Moscow and Beijing "have annually introduced at the United Nations General Assembly a treaty called PAROS (Prevention of an Arms Race in Outer Space) where… the outer space treaty from ‘67 is limited in definition. It only covered weapons of mass destruction [and] nuclear weapons. But, now they're talking about introducing ‘weapons of selective destruction,' which fall outside of that treaty. So, Russia and China are saying, ‘Let's update this treaty; let's create a new treaty."
"In the last 25 years, Republicans, Democrats, together have virtually destroyed any effort by Russia and China to bring this treaty to the United Nations. Every year, the United States and Israel block this treaty from going forward at the United Nations Conference on Disarmament."
In 2014, the US rejected the draft of another treaty, the Treaty on Prevention of the Placement of Weapons in Outer Space and of the Threat or Use of Force Against Outer Space Objects (PPWT), on the grounds that it was "fundamentally flawed" for not covering ground-based weapons, Space News reported.
Last October, the UN General Assembly's Disarmament and International Security Committee approved a draft resolution titled "Further practical measures for the prevention of an arms race in outer space," which would immediately commence negotiations on "an international, legally binding instrument on the prevention of an arms race in outer space," the UN reported. The US was among five nations that voted against the resolution, joined by the UK, Israel, France, and Ukraine (121 nations voted for it). The committee also approved three other draft resolutions on the subject, all of which the United States voted against, Sputnik reported.
"So it's really, clearly being driven by the [aerospace] industry, because the US response has always been the same: ‘Hey there's no problem; there's no need to negotiate a ban on weapons in space. There are no weapons in space, so there's no issue here.' It was always because they wanted an open door that would not prevent them from making money off driving the arms race and trying to maintain superiority and dominance," Gagnon said.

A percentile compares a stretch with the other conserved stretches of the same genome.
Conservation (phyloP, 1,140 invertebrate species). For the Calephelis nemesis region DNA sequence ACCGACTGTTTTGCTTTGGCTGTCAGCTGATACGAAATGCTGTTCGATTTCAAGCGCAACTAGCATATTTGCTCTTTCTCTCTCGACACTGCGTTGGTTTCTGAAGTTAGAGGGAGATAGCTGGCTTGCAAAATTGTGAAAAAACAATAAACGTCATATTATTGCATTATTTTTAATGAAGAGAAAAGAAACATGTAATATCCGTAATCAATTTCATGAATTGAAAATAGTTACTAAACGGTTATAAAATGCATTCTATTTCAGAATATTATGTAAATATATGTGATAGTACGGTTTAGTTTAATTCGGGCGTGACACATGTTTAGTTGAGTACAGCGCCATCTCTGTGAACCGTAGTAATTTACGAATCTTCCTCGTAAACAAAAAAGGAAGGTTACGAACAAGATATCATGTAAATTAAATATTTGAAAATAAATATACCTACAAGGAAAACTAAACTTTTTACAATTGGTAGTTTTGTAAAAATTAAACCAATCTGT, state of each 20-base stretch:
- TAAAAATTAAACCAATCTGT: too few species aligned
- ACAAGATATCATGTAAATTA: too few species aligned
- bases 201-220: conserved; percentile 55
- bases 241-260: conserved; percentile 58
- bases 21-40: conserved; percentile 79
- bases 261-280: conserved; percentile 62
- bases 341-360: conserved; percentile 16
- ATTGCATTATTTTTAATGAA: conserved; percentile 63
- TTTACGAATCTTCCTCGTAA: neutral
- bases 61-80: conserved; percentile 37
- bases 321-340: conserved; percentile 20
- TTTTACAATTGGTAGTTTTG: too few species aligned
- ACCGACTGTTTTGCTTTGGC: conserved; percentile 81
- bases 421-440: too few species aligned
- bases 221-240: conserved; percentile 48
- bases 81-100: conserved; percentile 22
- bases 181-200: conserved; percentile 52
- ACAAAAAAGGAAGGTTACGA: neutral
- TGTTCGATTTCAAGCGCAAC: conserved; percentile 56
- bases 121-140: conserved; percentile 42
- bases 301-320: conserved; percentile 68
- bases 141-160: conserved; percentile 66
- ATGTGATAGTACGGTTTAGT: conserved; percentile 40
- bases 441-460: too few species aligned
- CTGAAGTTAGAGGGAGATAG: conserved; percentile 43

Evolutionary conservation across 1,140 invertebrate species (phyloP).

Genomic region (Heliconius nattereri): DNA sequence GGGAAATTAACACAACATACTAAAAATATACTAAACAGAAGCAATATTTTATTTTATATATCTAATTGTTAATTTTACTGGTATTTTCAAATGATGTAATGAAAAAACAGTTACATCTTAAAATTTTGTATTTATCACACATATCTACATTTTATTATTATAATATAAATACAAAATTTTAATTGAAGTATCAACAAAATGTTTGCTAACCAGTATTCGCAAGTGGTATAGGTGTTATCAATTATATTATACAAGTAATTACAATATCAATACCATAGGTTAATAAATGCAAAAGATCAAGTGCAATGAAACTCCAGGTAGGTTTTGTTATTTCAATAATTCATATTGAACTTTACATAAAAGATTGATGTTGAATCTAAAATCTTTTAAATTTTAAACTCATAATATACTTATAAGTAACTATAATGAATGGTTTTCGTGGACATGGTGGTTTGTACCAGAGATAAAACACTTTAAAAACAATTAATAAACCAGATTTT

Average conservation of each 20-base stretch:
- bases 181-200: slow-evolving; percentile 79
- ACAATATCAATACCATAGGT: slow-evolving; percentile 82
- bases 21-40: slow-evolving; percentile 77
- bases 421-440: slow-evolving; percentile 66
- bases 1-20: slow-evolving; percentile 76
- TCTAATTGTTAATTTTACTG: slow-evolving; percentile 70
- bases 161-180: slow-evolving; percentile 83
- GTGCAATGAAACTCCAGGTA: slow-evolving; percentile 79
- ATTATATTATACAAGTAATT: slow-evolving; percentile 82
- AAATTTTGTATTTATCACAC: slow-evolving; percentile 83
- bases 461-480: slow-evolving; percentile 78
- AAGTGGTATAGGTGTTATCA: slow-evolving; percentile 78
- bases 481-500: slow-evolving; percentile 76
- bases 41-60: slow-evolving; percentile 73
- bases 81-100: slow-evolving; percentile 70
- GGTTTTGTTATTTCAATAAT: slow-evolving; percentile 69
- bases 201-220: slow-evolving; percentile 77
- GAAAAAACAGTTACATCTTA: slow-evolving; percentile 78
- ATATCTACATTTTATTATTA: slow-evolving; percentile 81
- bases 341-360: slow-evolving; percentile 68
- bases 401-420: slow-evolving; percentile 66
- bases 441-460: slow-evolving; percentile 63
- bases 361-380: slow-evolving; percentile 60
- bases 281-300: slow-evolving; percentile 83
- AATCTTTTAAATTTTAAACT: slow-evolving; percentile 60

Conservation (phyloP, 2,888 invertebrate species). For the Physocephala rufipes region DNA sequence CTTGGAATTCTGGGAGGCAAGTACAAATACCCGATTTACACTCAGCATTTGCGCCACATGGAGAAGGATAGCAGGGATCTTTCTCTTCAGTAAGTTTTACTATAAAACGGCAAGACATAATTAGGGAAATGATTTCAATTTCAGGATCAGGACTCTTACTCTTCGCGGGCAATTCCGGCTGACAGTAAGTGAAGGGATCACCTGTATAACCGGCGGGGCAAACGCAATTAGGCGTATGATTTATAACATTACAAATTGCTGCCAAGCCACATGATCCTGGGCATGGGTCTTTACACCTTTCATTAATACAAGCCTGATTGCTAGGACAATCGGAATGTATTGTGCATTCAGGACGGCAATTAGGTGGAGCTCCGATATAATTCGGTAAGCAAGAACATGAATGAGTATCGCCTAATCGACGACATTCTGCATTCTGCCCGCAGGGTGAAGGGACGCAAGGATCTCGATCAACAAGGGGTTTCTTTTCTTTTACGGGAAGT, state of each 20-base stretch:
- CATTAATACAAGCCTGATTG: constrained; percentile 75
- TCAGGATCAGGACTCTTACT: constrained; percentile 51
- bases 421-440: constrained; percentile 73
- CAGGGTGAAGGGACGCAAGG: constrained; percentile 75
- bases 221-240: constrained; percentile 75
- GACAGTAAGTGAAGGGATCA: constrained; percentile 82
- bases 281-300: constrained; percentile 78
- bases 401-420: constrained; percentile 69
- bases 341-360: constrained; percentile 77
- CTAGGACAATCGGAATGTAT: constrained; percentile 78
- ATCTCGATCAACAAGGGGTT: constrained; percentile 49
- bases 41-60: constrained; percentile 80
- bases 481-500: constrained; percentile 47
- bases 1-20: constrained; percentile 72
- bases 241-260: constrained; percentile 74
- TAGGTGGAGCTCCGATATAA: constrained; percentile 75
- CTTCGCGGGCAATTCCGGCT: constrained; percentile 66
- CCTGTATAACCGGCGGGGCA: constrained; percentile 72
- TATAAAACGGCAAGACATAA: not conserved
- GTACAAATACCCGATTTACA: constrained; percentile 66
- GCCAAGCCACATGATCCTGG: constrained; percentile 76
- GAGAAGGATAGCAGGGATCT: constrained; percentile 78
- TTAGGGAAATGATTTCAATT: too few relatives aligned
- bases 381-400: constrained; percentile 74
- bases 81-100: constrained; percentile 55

"It really came from the program called ‘Operation Paperclip' at the end of World War II, when Wernher von Braun — he was Hitler's Nazi rocket scientist that built the V-1 and V-2 rockets — he and a hundred copies of the V-2 rocket and about a hundred of his top scientists and engineers were brought to the United States, in secret, to create the US space program."
"Following that, they began to get themselves put into various positions of power. For example, Major General Walter Dornberger — who was Hitler's liaison, top liaison officer between himself and von Braun — he came to the US, went to work for Bell Aerospace. And in the 1950s, Major General Walter Dornberger, a top Nazi, testified before the Congress of the United States, saying, ‘Gentlemen, I didn't come to this country to lose the third world war like we lost two already.' And he gave his vision of orbiting battle stations, satellites armed with weapons that could destroy other countries' satellites, but also hit targets on the Earth below. And these are the very technologies that today would be part of this new Space Force. These are the very technologies today that are being worked on by the military-industrial complex."
"So I've always said it was a Nazi prophecy that has now come to fruition in this country," Gagnon noted.
"And I've always asked this question: that when you seed the military-industrial complex of America with 1,500 of the top Nazi operatives from intelligence, from all kinds of… Hitler's different programs… was there also an ideological contamination that came along with that? And I believe it can clearly be said that there is."
This is really the answer to Putin's proposal, Gagnon concluded: a rejection of it.